ii. Write the date that the insert came in the paper on the outside of the insert.

iii. File the insert away until you find a deal. I personally chose to make a hanging file for each month. I still write the dates on the outside to differentiate the weeks.

c. This system also works for your non-CVS shopping. Before you go to your regular grocery store, if you have things on your list that you must buy that week, go to CouponMom’s database (free registration on, type in what you’re going to buy and if there is an unexpired coupon in the stack of inserts or a printable coupon, the database will tell you where it is!

d. Try to bum reject coupon inserts off of people who love you. My mom is a coupon clipper, but only for things that are already on her grocery list. That leaves a lot of reject coupons in her inserts. I have asked her to clip out everything she would use and give me the stack of leftovers unclipped in the inserts. I squeeze a few extra dollars out of that each week. A friend of mine makes rounds after church asking her mother-in-law, aunts, grandmothers (a bunch of generations all in the same church) for their leftover inserts each week. She also has a few people in her neighborhood who volunteered to give her inserts every week!

5) If you have an Rx to fill, fill it at your CVS.

a. The former student/current CVS employee explained that the reason they are willing to take the aforementioned $4-5K loss weekly is because it gives them enough traffic that the pharmacy makes an extra $20K weekly.

b. If you have an HMO or the like that has a fixed co-pay, you might as well fill an Rx at CVS to keep them willing to give us stuff for free.

c. I personally have not had an HMO in my adult life (other than in college…but only my undergrad). I have had only 3 Rx filled in the last 5 years. So, they aren’t making any money off of me in that respect. However, before the days of Supercouponing (I think that it deserves a cape like Superman), my chiropractor sent me to CVS because they had a better selection of homeopathic remedies on the shelves. They were sometimes the only place that carried some homeopathics that wasn’t an overpriced health food store or special order.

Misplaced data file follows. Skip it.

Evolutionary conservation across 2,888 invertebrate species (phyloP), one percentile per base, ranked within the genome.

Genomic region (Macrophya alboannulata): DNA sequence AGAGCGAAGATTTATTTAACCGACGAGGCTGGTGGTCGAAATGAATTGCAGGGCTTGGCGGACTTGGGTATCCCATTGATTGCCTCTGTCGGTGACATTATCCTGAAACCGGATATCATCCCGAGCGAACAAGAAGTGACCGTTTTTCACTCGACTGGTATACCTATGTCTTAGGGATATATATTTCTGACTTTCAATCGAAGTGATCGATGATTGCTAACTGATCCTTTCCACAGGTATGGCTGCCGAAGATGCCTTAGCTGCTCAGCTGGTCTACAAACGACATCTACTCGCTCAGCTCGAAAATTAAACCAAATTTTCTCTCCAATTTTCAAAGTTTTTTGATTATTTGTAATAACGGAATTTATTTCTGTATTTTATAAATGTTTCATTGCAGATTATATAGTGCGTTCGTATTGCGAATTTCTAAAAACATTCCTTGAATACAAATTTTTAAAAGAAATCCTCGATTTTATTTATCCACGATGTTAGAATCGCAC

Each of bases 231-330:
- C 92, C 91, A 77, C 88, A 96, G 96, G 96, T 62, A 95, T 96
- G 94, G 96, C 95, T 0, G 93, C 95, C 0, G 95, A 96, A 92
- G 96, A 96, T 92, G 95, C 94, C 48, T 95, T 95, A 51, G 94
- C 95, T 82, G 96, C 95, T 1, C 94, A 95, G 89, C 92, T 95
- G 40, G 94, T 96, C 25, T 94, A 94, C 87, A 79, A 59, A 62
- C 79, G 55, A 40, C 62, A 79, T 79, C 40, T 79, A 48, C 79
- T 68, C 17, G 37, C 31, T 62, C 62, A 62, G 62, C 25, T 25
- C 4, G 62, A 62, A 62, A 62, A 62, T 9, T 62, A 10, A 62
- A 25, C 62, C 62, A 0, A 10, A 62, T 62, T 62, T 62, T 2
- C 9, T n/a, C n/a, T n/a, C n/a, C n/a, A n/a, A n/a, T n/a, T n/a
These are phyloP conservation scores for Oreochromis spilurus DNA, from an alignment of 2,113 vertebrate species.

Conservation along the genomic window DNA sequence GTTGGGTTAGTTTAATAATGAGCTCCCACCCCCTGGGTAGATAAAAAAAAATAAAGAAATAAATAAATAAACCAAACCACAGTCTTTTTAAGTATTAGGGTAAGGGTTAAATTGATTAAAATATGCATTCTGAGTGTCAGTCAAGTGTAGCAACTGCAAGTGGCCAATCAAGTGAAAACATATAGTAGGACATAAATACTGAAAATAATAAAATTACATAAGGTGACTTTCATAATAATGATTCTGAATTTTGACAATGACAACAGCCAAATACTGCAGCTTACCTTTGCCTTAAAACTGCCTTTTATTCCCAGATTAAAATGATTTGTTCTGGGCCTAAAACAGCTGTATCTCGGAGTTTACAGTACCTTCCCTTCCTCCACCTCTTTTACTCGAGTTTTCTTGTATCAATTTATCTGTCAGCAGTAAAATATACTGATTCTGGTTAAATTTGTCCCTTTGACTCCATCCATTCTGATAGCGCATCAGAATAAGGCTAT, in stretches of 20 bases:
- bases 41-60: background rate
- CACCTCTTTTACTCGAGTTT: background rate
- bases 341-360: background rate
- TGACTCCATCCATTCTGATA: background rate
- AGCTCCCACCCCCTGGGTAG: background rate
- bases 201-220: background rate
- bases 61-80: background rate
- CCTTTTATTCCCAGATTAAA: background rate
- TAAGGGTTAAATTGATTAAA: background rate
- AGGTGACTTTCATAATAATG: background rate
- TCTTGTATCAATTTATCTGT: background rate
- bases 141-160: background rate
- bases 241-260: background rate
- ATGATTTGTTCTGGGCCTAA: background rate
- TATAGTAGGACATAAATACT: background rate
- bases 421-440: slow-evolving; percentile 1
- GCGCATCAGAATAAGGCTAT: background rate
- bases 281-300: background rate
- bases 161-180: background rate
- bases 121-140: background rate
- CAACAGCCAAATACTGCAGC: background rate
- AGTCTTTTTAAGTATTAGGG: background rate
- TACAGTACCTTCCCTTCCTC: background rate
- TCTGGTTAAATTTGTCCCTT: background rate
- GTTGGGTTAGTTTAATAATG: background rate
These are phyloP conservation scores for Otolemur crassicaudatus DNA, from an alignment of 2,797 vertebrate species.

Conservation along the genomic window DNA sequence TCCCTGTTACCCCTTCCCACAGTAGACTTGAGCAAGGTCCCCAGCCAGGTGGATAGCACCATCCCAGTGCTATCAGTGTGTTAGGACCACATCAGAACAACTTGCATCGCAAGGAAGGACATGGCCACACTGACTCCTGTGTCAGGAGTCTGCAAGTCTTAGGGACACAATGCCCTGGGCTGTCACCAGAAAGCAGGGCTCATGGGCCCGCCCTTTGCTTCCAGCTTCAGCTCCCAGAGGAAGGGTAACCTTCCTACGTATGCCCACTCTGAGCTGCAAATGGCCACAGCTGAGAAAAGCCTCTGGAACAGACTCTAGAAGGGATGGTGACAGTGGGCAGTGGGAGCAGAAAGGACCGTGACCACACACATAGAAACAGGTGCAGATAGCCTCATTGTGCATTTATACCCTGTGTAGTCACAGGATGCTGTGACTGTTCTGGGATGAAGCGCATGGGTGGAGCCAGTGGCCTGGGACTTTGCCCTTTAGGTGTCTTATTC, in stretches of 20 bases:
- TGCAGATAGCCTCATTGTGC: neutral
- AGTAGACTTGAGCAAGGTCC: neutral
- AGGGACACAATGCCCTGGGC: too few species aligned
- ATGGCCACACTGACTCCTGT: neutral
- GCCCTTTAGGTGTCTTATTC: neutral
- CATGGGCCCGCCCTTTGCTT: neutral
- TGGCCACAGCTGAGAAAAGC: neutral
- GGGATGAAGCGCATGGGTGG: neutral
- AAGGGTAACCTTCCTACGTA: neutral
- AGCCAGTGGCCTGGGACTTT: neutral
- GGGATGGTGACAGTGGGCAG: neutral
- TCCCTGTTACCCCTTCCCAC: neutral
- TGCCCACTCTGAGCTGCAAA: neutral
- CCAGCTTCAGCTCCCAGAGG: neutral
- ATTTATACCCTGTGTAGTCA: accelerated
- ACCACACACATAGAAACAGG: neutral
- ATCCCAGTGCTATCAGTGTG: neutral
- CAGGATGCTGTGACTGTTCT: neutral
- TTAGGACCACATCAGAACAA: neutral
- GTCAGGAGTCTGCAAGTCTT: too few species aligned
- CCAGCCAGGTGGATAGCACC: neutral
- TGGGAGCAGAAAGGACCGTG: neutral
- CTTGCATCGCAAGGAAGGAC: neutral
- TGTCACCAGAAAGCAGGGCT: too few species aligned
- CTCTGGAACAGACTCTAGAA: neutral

6) Immediately scan your member card when you get there.

a. The little scanner that checks an item’s price (close to the front of the store) will print CVS coupons if you scan your member card.

b. If you scan the card as many times as it spits out coupons. I’ve had it give me 4 rounds of coupons before.

c. You don’t have to use those coupons right away…esp if you have already mapped out your trip.

7) Don’t be discouraged by your first trip.

a. The first time you go, it feels like you’ve been had. This happens because all of your ECBs are good for the NEXT trip. So, you end up paying out of pocket for the first trip or two.

b. If they don’t have what you came in to get, ask for a raincheck with ECB offer.

8) Remember your local rescue missions, food pantries, and church ministries.

a. I have given bags and bags of deodorant, shampoo, conditioner, toothpaste, soap and baby cereal to the rescue mission this year. I make sure I bring my 4 yr old with me. I want to provide him with the awareness that God may not have chosen us to have the income write a check, but we still have a responsibility to give to charity by whatever means we can.

b. A lot of these items, we may not have bought for ourselves, but I can get them for free and sometimes free with overage. I may be trying to meet a price threshold to use a $ off $$ coupon to discount things I need…like diapers.